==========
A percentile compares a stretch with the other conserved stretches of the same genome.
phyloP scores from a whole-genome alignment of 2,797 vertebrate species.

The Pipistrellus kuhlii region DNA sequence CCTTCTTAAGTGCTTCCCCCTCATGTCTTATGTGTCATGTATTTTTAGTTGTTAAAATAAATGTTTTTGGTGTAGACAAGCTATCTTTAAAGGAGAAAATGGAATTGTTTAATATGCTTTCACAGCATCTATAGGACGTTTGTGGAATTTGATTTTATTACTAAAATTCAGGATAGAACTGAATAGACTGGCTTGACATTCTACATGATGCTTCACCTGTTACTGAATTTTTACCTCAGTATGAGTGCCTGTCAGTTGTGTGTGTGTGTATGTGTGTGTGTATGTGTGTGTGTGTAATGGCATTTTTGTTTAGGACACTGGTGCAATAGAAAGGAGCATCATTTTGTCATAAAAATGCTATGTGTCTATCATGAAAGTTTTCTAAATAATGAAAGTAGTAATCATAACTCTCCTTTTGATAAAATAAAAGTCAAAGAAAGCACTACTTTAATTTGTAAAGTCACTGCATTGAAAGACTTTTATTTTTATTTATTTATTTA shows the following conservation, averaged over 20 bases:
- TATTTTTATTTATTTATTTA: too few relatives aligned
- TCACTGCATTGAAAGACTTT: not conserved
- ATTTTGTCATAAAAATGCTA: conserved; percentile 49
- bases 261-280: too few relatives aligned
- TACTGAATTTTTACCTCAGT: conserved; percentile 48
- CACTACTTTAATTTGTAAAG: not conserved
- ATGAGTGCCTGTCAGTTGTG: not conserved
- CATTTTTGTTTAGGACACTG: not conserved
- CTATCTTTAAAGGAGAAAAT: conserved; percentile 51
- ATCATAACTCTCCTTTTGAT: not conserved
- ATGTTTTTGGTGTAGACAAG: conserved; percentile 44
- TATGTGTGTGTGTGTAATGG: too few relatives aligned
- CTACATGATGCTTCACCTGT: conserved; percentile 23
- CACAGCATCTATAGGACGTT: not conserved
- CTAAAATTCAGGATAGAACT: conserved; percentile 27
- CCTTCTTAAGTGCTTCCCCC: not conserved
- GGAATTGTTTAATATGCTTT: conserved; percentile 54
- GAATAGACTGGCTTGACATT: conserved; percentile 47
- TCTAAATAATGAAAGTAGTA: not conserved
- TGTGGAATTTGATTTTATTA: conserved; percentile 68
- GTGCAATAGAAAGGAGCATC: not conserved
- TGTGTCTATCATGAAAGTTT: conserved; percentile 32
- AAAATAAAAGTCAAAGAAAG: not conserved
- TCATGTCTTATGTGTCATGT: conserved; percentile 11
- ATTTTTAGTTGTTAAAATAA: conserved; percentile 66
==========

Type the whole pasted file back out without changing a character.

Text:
A percentile compares a stretch with the other conserved stretches of the same genome.
phyloP scores from a whole-genome alignment of 2,797 vertebrate species.

The Pipistrellus kuhlii region DNA sequence CCTTCTTAAGTGCTTCCCCCTCATGTCTTATGTGTCATGTATTTTTAGTTGTTAAAATAAATGTTTTTGGTGTAGACAAGCTATCTTTAAAGGAGAAAATGGAATTGTTTAATATGCTTTCACAGCATCTATAGGACGTTTGTGGAATTTGATTTTATTACTAAAATTCAGGATAGAACTGAATAGACTGGCTTGACATTCTACATGATGCTTCACCTGTTACTGAATTTTTACCTCAGTATGAGTGCCTGTCAGTTGTGTGTGTGTGTATGTGTGTGTGTATGTGTGTGTGTGTAATGGCATTTTTGTTTAGGACACTGGTGCAATAGAAAGGAGCATCATTTTGTCATAAAAATGCTATGTGTCTATCATGAAAGTTTTCTAAATAATGAAAGTAGTAATCATAACTCTCCTTTTGATAAAATAAAAGTCAAAGAAAGCACTACTTTAATTTGTAAAGTCACTGCATTGAAAGACTTTTATTTTTATTTATTTATTTA shows the following conservation, averaged over 20 bases:
- TATTTTTATTTATTTATTTA: too few relatives aligned
- TCACTGCATTGAAAGACTTT: not conserved
- ATTTTGTCATAAAAATGCTA: conserved; percentile 49
- bases 261-280: too few relatives aligned
- TACTGAATTTTTACCTCAGT: conserved; percentile 48
- CACTACTTTAATTTGTAAAG: not conserved
- ATGAGTGCCTGTCAGTTGTG: not conserved
- CATTTTTGTTTAGGACACTG: not conserved
- CTATCTTTAAAGGAGAAAAT: conserved; percentile 51
- ATCATAACTCTCCTTTTGAT: not conserved
- ATGTTTTTGGTGTAGACAAG: conserved; percentile 44
- TATGTGTGTGTGTGTAATGG: too few relatives aligned
- CTACATGATGCTTCACCTGT: conserved; percentile 23
- CACAGCATCTATAGGACGTT: not conserved
- CTAAAATTCAGGATAGAACT: conserved; percentile 27
- CCTTCTTAAGTGCTTCCCCC: not conserved
- GGAATTGTTTAATATGCTTT: conserved; percentile 54
- GAATAGACTGGCTTGACATT: conserved; percentile 47
- TCTAAATAATGAAAGTAGTA: not conserved
- TGTGGAATTTGATTTTATTA: conserved; percentile 68
- GTGCAATAGAAAGGAGCATC: not conserved
- TGTGTCTATCATGAAAGTTT: conserved; percentile 32
- AAAATAAAAGTCAAAGAAAG: not conserved
- TCATGTCTTATGTGTCATGT: conserved; percentile 11
- ATTTTTAGTTGTTAAAATAA: conserved; percentile 66